Yes, your dogs is smiling: Humans can recognize emotions in other animals »
"Classifying dogs’ (Canis familiaris) facial expressions from photographs," a study by Tina Bloom and Harris Friedman published in February in scientific journal Behavioural Processes, has shown that people can correctly identify emotions in dogs’ faces. It used a series of photographs of one dog’s face (meet Mal the Belgian shepherd!) and involved 50 human volunteers of varying degrees of experience with dogs, who were asked to identify the dog’s emotional state in each photo. The results?
Both groups [“people experienced and inexperienced with dogs”] were able to read the dog’s emotions. Paradoxically, experienced people were less accurate reading aggressiveness. Experienced people were better identifying behaviorally defined situations.
With only one dog and 50 volunteers, it wasn’t exactly a rigorous study, but … you totally know when your dog is happy or ashamed or surprised, right? And now science totally supports your claims.
[Photo from Casa-Rodríguez Collection via Flickr]
Buy a t-shirt, help animals! They’re dope and available this week only! »
I totally heart these sweatshirts and tees. It’s the intersection of my love for type, clothes, and animals. The concept behind the shirts is interesting too. This site Sevenly.org runs a fundraiser each week where they sell limited edition (I think) shirts and donate $7 of each sale to the chosen charity of the week. Their goal is to raise money for the charity but also, by making things related to the charity that people can buy and wear, they raise awareness for the cause. And this week, the cause is the Humane Society! So for every shirt sold, seven bucks goes to HSUS. More importantly: you get a cool shirt! I kid, I kid. But looks like you only have until Sunday to buy so you best get on that.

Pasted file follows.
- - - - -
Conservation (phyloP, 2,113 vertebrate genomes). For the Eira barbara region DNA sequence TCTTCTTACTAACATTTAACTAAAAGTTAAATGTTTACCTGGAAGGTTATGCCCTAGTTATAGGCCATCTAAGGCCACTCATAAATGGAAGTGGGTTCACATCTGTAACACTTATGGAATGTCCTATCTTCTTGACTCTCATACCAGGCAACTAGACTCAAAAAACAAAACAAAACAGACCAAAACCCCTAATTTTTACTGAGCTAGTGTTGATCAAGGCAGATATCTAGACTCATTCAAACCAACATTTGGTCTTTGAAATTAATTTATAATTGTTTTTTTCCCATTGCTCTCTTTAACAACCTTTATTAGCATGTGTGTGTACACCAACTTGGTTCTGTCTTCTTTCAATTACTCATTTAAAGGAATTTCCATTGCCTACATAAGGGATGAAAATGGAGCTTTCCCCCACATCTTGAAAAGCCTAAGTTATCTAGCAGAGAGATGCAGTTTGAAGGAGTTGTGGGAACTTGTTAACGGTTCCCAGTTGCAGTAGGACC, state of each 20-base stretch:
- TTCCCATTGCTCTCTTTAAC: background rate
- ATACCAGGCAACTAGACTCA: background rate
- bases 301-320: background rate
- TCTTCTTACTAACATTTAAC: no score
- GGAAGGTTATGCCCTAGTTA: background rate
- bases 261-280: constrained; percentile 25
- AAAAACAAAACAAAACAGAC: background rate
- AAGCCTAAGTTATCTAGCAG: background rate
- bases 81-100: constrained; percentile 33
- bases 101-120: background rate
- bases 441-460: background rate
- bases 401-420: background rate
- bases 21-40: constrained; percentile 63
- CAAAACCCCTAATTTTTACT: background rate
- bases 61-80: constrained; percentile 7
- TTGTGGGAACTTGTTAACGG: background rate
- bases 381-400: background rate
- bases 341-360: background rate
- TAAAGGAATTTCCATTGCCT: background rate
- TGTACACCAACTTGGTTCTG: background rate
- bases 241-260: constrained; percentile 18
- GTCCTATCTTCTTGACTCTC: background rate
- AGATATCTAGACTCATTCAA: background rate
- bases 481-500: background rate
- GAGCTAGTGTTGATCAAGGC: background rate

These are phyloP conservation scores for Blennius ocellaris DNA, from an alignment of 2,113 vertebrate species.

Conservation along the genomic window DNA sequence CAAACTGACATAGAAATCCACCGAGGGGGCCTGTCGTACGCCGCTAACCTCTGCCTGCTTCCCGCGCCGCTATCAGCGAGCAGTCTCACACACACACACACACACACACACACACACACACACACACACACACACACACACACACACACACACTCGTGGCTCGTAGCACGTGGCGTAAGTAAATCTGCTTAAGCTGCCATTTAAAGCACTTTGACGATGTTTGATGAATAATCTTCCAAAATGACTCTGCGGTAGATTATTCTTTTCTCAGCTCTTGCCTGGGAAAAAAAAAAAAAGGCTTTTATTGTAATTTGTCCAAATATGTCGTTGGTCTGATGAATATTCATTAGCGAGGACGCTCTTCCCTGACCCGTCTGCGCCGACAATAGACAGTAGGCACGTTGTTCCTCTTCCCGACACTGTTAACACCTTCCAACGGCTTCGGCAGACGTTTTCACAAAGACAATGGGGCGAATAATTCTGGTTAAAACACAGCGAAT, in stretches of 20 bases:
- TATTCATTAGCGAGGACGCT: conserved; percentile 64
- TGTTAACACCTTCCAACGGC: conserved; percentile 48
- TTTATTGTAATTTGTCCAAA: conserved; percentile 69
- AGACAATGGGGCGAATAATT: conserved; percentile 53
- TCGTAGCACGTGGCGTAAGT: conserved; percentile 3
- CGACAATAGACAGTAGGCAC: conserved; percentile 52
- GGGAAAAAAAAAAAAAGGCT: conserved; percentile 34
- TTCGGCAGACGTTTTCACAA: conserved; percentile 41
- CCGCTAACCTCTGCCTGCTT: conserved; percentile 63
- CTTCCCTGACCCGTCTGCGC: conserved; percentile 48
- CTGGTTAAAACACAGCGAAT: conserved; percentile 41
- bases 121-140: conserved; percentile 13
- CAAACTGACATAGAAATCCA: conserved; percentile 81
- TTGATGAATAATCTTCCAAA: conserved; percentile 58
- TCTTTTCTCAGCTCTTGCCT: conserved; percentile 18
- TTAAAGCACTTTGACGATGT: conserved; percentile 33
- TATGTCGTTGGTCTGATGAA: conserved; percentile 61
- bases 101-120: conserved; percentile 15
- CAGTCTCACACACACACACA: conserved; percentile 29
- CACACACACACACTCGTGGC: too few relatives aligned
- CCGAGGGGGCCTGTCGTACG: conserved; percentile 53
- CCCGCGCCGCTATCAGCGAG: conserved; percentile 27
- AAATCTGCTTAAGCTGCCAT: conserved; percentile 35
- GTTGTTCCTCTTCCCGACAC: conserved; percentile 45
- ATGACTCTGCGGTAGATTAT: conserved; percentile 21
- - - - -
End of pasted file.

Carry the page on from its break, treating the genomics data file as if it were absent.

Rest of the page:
YOU GUYS. The Cute Show went to the Montreal Wiener Dog Races! In these three minutes and 13 seconds you will see racing dachshunds! Dachshunds in costume! Dachshunds jumping through hoops! A 14-week-old dachshund puppy named Arthur who was born without eyes!
The Montreal Wiener Dog races were organized to raise awareness and funds for dachshund rescue organizations; this year’s races benefitted Animal Adoption Montreal and Helping Homeless Pets. You can see more videos of the event at the official site.
Hey, animal-rights advocates in North Dakota! Here is some news you can use!
North Dakota Pets Rally to Fight Animal Cruelty
There are only two states in the U.S. that don’t recognize animal cruelty as a serious crime: North and South Dakota. A measure on the ballot this November seeks to change that in North Dakota.
Pets of all stripes have come out in support of Measure 5, which would make extreme animal cruelty to dogs, cats and horses a felony in the state.
If your pet supports this measure, you can upload his pic here.